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The Ichud HaKehillos LeTohar HaMachane anti-Internet rally is coming up in a few weeks, on May 20, 2012. What do contemporary halakhic authorities say about the permissibility or prohibition of using the Internet? Obviously it seems like some forbid and some permit. What are the different reasons for and against prohibiting it?

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Ironic considering the location of this question. – Shmuel Brin Apr 29 '12 at 20:30
your question is on the internet – Shmuel Brin Apr 29 '12 at 20:34
for example, this quote is on the internet – Shmuel Brin Apr 29 '12 at 20:35
When I click on the link provided in the original question, I get a Google page full of links. Can you specifiy one particular link, please? Your question is still not clear to me. Why, EXACTLY, would the internet be forbidden? Please be specific. – Shemmy Apr 29 '12 at 21:04
@ShmuelBrin - If things like Internet and TV are forbidden except for people who aren't religious yet, then why isn't it considered lifnei iver for websites such as chabad.com or aish.com to exist? – Adam Mosheh Apr 30 '12 at 4:41

To the best of my understanding, based on discussions with my Rav, no one says the internet is Assur. The Rabbonim feel that unchecked internet has been and continues to lead to moral decay. The gathering is to discuss how to limit its use only for necessary needs, in a way that is permitted.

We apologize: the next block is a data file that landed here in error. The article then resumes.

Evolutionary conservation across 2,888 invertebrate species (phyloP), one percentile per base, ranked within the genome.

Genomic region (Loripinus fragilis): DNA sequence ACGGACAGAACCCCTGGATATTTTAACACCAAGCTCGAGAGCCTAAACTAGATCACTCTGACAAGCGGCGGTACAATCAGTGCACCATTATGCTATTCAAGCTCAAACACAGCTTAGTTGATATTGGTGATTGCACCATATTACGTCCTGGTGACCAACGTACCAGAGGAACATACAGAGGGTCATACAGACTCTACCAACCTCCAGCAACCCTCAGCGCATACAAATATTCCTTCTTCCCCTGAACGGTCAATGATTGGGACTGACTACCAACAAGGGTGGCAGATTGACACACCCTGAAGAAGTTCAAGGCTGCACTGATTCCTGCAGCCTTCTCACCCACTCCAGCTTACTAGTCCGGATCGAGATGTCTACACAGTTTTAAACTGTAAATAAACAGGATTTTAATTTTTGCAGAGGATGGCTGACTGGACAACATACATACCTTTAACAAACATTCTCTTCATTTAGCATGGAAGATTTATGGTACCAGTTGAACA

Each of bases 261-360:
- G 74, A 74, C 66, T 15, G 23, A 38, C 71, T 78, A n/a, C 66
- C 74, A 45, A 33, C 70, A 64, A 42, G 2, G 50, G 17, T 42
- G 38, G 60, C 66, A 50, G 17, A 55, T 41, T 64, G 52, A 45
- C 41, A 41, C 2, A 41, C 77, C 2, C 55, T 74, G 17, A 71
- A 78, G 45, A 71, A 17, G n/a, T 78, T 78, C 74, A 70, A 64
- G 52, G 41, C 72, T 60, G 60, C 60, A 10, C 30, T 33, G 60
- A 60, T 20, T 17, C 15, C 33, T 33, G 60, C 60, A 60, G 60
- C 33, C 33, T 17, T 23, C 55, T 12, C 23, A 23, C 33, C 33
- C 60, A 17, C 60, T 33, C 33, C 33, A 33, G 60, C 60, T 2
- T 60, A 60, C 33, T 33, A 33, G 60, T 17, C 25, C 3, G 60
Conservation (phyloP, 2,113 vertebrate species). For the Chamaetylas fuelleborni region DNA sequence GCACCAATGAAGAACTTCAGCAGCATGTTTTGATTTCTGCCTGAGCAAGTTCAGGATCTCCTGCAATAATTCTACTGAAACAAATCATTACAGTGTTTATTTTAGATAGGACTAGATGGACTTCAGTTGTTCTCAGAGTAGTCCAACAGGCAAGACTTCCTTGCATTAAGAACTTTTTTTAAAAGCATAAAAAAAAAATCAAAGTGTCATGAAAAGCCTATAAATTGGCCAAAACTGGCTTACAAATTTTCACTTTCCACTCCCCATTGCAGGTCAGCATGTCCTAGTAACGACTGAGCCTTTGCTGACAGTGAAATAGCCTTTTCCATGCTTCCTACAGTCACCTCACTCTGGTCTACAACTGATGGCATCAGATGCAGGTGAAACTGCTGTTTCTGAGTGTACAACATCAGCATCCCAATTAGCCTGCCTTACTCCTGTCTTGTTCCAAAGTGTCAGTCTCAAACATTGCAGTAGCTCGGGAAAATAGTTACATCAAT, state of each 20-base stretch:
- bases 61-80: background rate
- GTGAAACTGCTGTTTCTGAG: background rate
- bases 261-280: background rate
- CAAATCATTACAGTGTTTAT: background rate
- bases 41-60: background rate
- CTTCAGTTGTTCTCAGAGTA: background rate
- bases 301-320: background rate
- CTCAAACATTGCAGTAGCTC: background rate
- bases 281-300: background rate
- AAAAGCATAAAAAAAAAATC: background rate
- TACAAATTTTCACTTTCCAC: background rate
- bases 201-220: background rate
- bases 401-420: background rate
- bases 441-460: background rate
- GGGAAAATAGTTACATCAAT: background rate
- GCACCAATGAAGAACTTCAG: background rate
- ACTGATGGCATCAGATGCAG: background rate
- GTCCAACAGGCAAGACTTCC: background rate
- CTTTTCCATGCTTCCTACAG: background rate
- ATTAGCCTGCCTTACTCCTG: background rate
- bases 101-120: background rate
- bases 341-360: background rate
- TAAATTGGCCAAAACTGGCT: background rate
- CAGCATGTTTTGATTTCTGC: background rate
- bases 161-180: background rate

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If you can provide more information about where your understanding of this position comes from, it would increase the value of your answer. – Isaac Moses Apr 30 '12 at 16:55
Opening one's mailbox or answering the telephone can also lead to moral decay if one is not careful. – Adam Mosheh Apr 30 '12 at 20:27
Virtually everything can lead to moral decay. These days, even going outside in an urban area can lead to moral decay. The point here is that just like when we conduct our lives in the outside world, we take certain precautions when it comes to morality (e.g. sh'miras einayim, yichud), the same is true when it comes to the cyber-world. The parallels are essentially the same. But no one will tell you that you cannot connect to the internet at all, and if they do, they will likely also tell you that it is assur to go out into the city. – jake Apr 30 '12 at 21:17
@AdamMosheh, This is not the place to talk about Shir Hashirim, but just pointing out that "p'shuto shel mikra" does not mean literalism, rather it means the primary contextual intention of the text. There is no doubt to anyone that the primary intention of Shir Hashirim is not a carnal tale. I'm not defending Artscroll though. I'm not sure if I were producing an English Tanach that I would translate an entire sefer non-literally and then advertise it as a translation. – jake May 1 '12 at 6:28
@AdamMosheh, My point exactly. – jake May 1 '12 at 16:21

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